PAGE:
This piece originally appeared in GlobalPost. (Photo credit: Adem Altan/AFP/Getty Images)
ANKARA, Turkey — Even before Nael Salamah introduces himself, he hurriedly whispers in Arabic, “Don’t tell her anything about what has happened, she doesn’t know our mom and brothers are dead.” He’s talking about his 14-year-old sister, Ahid, who has been in a hospital in Turkey’s capital, Ankara, for two weeks.
As a symbol of good will toward Palestinians, Turkey has so far taken in 79 injured Gazans for treatment — among them Ahid, who was comatose on arrival. Before Ankara, the teen had spent some time in a Jerusalem hospital being treated for a bad shrapnel wound to her head. “There were 16 shells dropped on our home or within 250 meters,” her brother recalls. The Israeli airstrike about five weeks ago left him, his father and one brother with less severe injuries than Ahid, while his mother and two brothers were killed.
We walk into Ahid’s hospital room together. Her limbs are long and her cheeks are full, displaying her youth. She wears a soft, close-lipped smile, and a small red dot — burst blood vessels — swims near the iris of her right eye, which lingers slightly to the right. “Marhaba,” — hello, in Arabic — she says very slowly. “I’m so thankful for Turkey’s help,” she gladly offers up, again, speaking sluggishly. “That is from her brain injury,” the doctor says, referring to the lagging speech.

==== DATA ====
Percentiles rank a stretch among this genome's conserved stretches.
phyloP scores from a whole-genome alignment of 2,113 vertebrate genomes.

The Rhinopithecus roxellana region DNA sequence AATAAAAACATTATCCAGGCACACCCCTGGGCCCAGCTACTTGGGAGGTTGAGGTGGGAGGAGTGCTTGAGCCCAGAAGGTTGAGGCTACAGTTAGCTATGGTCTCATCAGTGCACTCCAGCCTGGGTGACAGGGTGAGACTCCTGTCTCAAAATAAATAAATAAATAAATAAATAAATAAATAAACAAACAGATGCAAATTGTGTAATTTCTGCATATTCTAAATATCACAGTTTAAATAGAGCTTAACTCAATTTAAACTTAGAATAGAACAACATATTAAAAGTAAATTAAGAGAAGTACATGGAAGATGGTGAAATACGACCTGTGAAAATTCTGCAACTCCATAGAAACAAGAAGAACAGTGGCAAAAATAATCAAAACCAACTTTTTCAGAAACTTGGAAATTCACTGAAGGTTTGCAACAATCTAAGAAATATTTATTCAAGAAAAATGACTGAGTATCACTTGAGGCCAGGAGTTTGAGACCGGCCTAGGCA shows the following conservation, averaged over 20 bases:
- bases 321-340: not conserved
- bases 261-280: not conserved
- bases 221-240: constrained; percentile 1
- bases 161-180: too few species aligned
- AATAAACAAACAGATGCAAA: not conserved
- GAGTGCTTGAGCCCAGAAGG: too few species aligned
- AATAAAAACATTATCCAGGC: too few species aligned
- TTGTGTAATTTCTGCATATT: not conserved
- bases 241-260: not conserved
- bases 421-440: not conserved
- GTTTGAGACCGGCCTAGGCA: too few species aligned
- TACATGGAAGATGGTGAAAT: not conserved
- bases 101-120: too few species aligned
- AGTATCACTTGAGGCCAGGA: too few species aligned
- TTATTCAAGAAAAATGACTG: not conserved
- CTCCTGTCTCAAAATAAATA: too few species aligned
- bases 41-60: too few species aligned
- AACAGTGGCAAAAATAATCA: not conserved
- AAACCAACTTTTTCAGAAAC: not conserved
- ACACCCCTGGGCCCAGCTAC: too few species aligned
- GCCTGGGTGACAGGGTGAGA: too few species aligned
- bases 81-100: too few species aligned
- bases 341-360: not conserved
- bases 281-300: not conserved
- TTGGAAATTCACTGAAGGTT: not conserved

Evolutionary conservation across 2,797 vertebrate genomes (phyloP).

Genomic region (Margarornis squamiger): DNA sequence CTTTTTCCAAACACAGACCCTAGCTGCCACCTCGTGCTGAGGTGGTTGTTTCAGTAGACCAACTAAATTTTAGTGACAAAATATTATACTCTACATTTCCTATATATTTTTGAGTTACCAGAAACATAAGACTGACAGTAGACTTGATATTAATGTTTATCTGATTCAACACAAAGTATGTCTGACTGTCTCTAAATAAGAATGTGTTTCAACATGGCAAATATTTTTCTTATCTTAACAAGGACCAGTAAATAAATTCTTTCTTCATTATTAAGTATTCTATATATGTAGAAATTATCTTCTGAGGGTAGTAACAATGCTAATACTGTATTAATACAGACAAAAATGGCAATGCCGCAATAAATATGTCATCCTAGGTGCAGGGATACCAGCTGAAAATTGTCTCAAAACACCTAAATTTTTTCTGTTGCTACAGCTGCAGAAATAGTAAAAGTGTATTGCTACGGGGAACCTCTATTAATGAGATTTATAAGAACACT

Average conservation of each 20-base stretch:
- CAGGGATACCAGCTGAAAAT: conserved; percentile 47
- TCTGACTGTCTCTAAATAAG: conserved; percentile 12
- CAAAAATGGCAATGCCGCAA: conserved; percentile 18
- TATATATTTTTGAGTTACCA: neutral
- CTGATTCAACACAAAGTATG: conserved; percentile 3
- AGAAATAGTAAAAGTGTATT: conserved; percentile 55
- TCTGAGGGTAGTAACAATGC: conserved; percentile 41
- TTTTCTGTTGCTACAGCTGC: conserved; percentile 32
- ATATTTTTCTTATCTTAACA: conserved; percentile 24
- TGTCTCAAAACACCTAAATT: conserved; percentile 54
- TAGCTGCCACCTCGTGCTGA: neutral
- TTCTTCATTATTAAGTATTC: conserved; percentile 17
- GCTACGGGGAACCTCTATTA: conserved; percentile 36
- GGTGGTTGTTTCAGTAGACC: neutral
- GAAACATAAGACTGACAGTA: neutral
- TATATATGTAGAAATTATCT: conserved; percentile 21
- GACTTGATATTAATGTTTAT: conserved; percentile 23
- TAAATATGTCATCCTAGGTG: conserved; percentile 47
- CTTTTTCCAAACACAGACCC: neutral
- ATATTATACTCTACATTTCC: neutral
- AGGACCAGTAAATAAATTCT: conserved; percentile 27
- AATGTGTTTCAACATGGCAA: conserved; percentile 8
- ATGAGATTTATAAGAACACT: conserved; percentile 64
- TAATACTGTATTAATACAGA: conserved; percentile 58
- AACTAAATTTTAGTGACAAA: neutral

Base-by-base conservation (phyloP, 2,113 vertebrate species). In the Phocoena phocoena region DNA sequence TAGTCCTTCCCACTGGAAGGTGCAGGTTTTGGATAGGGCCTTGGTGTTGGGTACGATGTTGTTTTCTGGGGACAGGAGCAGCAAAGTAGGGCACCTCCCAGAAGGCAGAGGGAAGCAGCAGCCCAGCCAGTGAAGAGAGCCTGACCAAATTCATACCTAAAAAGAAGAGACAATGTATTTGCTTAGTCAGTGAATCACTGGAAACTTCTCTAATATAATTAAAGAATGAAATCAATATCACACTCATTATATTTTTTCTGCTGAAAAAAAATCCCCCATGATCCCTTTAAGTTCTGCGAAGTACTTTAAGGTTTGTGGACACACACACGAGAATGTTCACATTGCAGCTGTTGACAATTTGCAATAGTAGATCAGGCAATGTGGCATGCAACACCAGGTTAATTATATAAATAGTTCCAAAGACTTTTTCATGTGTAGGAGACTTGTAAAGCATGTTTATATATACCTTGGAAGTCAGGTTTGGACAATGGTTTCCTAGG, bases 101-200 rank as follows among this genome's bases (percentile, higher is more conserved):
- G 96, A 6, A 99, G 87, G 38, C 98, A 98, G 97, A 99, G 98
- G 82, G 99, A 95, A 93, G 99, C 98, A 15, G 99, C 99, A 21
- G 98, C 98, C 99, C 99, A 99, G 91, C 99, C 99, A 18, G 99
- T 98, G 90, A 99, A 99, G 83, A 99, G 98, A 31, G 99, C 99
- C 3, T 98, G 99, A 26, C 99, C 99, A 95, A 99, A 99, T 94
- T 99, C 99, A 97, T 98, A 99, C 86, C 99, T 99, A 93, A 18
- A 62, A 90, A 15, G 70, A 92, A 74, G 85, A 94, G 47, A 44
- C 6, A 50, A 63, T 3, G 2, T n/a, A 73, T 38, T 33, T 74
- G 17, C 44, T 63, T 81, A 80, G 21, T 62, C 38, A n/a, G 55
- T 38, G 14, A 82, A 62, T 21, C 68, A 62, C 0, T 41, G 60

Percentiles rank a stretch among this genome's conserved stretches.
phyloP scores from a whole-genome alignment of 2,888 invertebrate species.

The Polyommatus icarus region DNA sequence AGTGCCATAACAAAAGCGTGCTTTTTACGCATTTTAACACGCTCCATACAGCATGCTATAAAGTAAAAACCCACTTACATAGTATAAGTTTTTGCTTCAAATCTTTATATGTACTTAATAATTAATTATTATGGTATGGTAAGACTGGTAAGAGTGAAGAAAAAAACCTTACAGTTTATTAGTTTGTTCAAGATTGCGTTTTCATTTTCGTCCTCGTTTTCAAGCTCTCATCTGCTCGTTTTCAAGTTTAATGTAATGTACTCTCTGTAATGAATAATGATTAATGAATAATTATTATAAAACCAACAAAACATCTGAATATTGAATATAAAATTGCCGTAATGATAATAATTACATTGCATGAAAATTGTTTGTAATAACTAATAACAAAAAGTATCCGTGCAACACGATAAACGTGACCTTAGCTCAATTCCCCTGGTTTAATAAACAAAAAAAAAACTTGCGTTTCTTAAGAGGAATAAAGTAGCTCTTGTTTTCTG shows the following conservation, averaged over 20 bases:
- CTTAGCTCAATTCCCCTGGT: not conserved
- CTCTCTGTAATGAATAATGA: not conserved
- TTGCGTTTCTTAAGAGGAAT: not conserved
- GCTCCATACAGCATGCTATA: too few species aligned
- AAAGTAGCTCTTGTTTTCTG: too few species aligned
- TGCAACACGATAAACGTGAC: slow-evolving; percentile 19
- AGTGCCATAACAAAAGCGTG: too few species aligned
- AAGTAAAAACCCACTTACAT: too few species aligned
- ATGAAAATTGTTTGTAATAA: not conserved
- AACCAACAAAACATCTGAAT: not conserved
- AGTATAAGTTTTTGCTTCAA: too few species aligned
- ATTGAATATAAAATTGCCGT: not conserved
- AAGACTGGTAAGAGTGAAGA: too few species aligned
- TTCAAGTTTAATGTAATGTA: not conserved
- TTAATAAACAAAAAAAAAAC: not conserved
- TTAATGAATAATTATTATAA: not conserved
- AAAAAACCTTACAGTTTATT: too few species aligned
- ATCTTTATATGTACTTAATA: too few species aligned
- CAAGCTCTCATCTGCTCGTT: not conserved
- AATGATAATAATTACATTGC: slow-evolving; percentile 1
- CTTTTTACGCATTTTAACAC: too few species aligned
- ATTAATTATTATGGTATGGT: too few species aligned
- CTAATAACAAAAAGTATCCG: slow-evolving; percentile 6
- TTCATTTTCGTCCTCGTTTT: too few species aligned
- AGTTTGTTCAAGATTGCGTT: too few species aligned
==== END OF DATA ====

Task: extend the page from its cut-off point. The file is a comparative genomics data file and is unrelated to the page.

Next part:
Turkey still hopes to bring another 150 injured Palestinians like Ahid to its hospitals, but the obstacles have been many, says the Ministry of Health. “We have to get approval from the hospital [where they’re originally treated], Hamas, the Palestinian Authority and then from the Israeli Department of Defense,” Ali Uzun, a spokesperson for Turkey’s Health Ministry, explains in an email. Earlier this month, only 18 of 39 planned evacuees made it onto Turkish planes after Israel denied permission to exit for 21 of the selected injured Gazans.